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Silver Mine Walking Track

The Silver Mine Walking Track is located in the Snowy River National Park, one of Victoria’s most remote and least visited semi-alpine regions. By the time Karen and I parked our vehicle at the start of the walk at McKillops Bridge I had a fairly good idea as why so few people visit this place. The drive down McKillops Road is nothing short of frightening. Narrow, slippery and pot-holed, this veritable goat track winds down a seriously steep mountainside that was scarily reminiscent of the so-called roads I’ve too often encountered in the foothills of the Indian Himalaya. I for one was glad to have made it down to the Snowy River alive. I was still feeling wobbly-kneed as we set off along the Silver Mine Walking Track and I had to put in a big effort to keep up with Karen’s usual brisk pace.

Signpost at the start of the walk.
McKillops Bridge and the Snowy River.

After just a few hundred metres we joined Deddick Trail, which is actually a wide vehicle track. It was now becoming obvious to me that whoever named all of these roads and tracks definitely had a twisted sense of humor. Just as I was wondering how much more climbing we were going to have to do the signposted walk left Deddick Trail and plunged back down into the valley along Silver Mine Track.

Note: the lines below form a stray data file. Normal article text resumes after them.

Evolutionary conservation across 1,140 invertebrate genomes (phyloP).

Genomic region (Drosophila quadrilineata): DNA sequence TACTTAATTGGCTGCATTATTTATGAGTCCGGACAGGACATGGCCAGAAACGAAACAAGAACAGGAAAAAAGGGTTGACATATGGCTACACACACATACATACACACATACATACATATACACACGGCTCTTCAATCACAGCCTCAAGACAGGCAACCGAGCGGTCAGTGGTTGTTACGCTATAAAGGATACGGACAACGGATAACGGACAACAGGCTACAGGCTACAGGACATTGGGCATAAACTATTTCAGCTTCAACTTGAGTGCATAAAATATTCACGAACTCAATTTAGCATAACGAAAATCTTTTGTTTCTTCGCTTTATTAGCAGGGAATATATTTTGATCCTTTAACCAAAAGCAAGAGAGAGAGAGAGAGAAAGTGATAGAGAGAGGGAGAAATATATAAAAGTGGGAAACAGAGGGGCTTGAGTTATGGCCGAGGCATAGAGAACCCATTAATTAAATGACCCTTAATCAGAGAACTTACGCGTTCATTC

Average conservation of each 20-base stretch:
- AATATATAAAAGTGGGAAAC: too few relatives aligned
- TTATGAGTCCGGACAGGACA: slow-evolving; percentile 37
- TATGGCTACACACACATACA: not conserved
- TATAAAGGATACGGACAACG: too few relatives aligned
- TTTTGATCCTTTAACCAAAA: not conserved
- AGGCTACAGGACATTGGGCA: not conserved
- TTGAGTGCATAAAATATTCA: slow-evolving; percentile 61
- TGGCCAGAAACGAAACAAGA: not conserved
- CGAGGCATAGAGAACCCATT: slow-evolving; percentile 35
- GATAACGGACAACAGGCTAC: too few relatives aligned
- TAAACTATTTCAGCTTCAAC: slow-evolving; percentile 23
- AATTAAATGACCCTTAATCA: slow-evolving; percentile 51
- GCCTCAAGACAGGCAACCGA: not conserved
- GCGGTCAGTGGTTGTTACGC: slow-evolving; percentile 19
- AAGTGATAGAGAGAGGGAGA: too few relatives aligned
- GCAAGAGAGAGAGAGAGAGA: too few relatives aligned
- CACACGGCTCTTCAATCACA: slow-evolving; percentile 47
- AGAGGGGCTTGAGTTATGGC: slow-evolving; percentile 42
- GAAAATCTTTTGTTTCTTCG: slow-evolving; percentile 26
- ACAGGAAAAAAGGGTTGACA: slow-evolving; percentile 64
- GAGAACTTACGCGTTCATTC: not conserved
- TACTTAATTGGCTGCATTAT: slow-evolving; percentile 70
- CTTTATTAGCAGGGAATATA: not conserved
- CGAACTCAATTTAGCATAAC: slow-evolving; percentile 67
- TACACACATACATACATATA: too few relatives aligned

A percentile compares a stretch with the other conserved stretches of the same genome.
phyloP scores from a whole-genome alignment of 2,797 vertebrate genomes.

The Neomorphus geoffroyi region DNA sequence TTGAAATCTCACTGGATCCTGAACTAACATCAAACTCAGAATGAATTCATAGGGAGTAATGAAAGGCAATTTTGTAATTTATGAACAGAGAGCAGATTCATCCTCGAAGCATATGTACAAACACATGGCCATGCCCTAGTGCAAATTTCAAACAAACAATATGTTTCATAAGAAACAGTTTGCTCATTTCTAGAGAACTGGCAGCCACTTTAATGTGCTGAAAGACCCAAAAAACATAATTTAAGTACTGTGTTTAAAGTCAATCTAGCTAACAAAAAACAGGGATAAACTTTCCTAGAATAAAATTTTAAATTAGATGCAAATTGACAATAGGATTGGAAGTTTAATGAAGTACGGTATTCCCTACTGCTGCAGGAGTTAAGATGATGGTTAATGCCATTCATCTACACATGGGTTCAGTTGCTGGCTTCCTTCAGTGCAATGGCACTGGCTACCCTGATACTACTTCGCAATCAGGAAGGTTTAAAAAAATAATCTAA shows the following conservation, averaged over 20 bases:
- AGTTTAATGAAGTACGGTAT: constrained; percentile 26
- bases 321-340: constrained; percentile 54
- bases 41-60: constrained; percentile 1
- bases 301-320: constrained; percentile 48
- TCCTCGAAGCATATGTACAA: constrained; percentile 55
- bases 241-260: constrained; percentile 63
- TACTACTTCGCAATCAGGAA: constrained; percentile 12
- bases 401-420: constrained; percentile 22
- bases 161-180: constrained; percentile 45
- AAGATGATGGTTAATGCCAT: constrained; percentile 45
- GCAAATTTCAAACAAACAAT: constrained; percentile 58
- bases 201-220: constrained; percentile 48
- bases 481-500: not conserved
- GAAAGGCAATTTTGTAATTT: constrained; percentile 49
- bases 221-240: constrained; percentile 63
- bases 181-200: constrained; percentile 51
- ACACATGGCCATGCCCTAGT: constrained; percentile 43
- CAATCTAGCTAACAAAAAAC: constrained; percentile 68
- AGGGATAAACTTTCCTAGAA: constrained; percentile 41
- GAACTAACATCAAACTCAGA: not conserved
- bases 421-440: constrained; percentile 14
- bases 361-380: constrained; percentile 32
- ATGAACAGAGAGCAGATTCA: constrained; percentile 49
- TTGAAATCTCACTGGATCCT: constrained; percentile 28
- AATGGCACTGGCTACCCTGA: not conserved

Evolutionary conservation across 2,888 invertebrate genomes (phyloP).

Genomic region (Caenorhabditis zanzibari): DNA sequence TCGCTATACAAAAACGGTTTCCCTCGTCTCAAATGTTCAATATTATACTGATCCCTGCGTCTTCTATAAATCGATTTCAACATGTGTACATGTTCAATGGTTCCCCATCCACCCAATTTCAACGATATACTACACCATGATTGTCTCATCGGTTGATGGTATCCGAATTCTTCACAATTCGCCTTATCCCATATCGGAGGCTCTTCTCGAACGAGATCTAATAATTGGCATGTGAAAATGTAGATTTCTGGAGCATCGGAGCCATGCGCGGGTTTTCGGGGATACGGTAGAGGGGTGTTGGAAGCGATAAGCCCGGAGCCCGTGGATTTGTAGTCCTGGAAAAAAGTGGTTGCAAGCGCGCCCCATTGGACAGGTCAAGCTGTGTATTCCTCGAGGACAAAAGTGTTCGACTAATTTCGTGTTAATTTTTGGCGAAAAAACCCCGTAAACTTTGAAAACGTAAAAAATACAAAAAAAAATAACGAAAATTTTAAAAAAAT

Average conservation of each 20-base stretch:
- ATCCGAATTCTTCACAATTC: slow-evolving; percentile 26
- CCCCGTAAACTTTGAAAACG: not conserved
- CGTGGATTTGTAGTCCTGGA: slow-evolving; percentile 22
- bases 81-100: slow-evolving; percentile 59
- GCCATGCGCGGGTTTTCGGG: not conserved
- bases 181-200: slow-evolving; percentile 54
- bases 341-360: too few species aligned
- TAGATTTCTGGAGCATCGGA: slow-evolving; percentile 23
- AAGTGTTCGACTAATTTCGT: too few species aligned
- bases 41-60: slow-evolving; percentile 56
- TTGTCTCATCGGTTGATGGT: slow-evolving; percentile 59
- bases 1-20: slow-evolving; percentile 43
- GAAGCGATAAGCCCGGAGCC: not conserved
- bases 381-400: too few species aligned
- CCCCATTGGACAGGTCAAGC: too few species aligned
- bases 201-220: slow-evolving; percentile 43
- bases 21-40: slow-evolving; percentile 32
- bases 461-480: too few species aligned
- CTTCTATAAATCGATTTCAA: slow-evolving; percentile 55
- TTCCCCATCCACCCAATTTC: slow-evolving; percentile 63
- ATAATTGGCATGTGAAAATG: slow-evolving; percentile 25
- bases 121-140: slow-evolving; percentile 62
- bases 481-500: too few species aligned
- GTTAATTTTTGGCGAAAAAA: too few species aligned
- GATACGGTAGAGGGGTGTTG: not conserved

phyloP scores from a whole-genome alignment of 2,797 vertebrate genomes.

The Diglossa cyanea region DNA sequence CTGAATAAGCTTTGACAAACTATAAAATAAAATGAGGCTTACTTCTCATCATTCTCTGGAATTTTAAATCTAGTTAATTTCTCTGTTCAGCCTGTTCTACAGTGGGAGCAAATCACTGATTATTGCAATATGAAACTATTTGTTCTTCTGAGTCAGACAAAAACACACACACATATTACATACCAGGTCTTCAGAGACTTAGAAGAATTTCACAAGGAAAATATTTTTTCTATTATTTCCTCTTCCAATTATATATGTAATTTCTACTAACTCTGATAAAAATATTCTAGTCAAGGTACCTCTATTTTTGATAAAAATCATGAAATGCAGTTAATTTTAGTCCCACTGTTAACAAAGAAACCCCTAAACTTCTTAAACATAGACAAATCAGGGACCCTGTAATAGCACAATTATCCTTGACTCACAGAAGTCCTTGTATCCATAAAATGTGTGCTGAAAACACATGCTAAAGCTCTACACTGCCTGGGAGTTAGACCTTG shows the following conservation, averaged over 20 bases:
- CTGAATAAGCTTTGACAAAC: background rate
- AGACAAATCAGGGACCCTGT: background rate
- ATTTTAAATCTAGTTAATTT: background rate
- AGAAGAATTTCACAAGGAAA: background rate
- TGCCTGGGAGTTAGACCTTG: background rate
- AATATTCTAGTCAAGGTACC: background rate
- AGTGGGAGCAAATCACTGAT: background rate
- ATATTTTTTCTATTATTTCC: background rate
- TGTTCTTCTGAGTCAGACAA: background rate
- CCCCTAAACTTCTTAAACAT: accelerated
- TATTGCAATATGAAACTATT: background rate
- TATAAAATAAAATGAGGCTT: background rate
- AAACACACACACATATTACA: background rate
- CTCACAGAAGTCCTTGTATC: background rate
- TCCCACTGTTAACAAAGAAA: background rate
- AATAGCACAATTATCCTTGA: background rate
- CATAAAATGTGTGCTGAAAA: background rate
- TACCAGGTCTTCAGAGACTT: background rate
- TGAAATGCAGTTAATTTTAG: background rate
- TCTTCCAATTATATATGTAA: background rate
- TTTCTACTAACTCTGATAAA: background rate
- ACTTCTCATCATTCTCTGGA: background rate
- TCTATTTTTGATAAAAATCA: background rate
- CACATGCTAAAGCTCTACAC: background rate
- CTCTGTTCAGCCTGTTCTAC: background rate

Cliffs along the Deddick River Valley.
Wildflowers poke through the old tailings heaps.

Although the descent is very steep there are some wonderful views across the river towards Little River Gorge. A couple of old silver mines also help keep your mind off the relentless pounding of knees. By the time we reached the Snowy River we were getting very hungry. Anybody that knows Karen will also know that nothing is ever going to get in the way of a good lunch (or breakfast or dinner for that matter). We arrived at the Overnight Hikers Camp and made our way down to the river-bank where we spread out a feast of dips, ham, cheese, bread and fruit. We lazed on the warm rocks, dangled our feet in the cool water and watched a pair of eagles soaring high in the sky.

Up the steep Deddick Trail to the top of the range.
Cypress pine log cabin. Old silver mine relics.